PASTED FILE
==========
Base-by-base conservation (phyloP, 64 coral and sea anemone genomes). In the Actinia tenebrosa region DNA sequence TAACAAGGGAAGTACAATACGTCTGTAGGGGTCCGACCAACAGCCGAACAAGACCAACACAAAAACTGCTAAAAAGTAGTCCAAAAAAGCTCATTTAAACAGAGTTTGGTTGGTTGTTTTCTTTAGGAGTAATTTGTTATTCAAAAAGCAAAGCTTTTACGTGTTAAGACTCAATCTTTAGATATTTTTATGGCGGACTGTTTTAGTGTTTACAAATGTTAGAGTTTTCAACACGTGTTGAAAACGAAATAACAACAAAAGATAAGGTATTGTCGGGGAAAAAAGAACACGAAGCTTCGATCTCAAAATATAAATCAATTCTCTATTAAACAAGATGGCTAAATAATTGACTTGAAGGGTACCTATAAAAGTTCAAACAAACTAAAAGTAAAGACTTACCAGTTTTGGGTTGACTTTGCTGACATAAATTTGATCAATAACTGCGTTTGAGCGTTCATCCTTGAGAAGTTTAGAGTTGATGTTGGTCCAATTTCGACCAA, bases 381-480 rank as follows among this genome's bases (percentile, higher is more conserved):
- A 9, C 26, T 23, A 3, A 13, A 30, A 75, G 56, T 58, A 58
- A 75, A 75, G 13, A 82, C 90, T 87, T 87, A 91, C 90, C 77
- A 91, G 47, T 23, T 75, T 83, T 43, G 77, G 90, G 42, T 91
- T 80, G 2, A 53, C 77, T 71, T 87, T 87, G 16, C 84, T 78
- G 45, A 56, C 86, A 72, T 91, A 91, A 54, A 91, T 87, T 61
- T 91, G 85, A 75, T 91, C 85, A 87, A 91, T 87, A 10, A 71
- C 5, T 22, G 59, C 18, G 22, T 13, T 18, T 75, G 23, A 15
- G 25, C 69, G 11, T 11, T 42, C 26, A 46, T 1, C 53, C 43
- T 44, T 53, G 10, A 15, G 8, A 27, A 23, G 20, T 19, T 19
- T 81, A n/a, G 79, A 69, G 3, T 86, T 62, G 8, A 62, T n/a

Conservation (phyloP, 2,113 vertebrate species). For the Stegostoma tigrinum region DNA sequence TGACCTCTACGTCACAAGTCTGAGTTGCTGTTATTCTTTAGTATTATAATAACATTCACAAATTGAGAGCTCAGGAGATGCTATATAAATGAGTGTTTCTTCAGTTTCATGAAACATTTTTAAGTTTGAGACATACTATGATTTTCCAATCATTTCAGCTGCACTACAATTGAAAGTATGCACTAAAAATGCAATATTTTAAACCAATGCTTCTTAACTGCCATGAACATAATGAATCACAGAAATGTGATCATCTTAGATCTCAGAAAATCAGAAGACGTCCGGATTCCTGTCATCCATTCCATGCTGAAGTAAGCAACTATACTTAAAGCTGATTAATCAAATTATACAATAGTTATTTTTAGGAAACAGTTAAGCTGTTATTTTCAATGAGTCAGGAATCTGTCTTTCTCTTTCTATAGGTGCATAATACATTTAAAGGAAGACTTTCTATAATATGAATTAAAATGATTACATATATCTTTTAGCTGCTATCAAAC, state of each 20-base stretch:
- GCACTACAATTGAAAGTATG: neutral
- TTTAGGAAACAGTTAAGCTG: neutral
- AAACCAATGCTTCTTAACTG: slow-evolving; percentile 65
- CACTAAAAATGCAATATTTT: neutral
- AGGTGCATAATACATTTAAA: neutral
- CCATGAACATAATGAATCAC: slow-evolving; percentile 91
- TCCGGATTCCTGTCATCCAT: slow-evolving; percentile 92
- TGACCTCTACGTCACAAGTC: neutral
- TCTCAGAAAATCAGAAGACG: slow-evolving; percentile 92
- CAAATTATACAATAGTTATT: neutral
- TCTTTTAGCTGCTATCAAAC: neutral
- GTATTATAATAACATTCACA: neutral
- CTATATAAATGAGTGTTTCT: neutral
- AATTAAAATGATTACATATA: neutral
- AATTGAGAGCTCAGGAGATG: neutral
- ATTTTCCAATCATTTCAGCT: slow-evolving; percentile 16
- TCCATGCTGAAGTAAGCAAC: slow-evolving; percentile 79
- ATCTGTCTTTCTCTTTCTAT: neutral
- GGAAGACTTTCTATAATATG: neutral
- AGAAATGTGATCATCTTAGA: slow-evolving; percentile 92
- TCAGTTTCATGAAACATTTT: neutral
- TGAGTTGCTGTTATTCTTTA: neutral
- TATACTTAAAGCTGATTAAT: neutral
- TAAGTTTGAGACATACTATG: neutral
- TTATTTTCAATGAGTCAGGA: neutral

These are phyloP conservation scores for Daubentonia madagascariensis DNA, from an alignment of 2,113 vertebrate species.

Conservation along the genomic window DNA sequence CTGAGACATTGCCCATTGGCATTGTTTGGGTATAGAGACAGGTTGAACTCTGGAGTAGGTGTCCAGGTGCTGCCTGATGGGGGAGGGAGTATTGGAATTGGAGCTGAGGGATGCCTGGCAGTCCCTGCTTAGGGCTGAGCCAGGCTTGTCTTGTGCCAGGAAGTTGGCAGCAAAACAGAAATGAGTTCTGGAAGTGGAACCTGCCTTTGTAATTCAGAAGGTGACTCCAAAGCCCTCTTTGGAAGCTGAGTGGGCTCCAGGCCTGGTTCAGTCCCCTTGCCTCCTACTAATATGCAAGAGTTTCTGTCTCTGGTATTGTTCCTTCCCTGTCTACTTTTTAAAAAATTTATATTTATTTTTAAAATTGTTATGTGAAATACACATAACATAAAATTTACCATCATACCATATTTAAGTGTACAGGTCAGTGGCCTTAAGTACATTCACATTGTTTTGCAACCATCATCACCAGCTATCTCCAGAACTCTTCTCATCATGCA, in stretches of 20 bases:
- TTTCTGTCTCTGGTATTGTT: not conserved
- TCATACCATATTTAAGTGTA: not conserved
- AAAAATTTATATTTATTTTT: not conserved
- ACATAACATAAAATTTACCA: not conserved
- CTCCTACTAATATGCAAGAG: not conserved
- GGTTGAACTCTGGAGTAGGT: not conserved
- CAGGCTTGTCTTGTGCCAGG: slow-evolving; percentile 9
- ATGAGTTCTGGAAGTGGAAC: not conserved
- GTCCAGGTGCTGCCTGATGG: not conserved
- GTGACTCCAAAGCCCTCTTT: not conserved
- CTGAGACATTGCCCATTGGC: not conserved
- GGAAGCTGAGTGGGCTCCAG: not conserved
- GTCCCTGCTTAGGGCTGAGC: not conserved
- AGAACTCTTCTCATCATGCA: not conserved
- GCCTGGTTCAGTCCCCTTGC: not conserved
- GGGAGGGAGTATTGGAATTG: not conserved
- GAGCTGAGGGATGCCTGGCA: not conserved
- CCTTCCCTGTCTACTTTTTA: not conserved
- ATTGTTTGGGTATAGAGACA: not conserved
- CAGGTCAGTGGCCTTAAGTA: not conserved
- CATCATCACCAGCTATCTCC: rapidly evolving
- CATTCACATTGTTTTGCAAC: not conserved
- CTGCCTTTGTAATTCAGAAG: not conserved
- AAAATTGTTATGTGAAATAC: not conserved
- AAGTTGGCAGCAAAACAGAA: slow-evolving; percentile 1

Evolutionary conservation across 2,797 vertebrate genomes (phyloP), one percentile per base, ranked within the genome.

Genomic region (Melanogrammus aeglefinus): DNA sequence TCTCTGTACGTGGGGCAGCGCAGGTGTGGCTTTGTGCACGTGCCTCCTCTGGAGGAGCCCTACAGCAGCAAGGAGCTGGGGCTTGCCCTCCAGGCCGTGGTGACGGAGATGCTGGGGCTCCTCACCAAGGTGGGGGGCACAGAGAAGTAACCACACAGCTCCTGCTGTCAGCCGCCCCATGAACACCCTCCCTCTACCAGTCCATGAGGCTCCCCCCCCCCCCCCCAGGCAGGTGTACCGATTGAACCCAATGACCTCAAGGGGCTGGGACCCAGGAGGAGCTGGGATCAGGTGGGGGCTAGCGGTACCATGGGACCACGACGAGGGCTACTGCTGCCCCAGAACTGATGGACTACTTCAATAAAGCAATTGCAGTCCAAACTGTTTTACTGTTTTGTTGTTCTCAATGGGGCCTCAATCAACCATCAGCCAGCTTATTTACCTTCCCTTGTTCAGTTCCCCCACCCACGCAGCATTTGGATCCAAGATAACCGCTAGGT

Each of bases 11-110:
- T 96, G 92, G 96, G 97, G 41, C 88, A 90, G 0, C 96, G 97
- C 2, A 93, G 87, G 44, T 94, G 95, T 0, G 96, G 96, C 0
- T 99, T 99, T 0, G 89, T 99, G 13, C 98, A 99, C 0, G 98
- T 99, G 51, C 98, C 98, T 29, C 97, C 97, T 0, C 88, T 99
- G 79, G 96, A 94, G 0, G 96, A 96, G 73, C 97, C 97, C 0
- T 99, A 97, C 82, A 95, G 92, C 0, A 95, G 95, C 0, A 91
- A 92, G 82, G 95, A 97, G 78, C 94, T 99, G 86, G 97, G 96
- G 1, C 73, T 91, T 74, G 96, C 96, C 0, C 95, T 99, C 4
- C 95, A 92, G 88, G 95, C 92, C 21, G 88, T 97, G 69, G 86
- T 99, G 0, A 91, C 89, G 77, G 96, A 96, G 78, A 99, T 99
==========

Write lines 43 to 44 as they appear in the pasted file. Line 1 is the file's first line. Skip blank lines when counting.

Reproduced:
- ACATAACATAAAATTTACCA: not conserved
- CTCCTACTAATATGCAAGAG: not conserved